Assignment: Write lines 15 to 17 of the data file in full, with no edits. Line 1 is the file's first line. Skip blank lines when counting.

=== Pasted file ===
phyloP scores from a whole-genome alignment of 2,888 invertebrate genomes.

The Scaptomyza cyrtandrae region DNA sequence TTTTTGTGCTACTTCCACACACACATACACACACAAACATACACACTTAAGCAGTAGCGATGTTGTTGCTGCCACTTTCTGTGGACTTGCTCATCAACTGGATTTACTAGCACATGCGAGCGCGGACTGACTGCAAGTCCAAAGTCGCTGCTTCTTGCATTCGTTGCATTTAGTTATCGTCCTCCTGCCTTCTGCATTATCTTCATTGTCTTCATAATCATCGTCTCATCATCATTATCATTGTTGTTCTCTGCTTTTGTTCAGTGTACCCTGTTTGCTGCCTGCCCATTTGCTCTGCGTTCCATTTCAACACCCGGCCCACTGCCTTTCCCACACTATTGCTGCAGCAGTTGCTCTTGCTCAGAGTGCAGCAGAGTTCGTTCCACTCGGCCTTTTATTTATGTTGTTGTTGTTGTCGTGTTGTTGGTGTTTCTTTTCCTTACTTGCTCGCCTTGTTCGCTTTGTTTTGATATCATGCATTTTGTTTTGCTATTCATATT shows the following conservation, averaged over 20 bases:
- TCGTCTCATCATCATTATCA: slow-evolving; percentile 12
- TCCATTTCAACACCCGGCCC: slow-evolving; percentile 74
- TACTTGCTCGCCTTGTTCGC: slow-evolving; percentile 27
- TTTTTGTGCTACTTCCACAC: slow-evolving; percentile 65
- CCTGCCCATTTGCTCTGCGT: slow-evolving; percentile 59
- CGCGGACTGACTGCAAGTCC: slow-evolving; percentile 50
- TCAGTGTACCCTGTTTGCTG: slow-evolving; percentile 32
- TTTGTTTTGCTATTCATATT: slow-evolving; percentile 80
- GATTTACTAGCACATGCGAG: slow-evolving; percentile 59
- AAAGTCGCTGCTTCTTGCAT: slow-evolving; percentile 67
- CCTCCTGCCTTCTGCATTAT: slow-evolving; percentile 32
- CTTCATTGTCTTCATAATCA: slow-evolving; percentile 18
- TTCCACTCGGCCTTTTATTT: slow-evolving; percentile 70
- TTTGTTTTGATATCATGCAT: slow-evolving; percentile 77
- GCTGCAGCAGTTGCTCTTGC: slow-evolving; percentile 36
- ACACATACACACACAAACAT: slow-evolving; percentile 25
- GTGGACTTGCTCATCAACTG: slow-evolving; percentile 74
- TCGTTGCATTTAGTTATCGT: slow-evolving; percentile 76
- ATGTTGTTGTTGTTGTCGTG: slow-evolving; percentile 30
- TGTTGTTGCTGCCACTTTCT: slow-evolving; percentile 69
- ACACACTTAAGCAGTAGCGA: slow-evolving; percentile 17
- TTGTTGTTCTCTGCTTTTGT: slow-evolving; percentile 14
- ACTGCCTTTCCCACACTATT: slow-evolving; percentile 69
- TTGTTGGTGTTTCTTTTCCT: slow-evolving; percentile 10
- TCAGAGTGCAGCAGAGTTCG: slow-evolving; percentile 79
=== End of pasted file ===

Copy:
- TTCCACTCGGCCTTTTATTT: slow-evolving; percentile 70
- TTTGTTTTGATATCATGCAT: slow-evolving; percentile 77
- GCTGCAGCAGTTGCTCTTGC: slow-evolving; percentile 36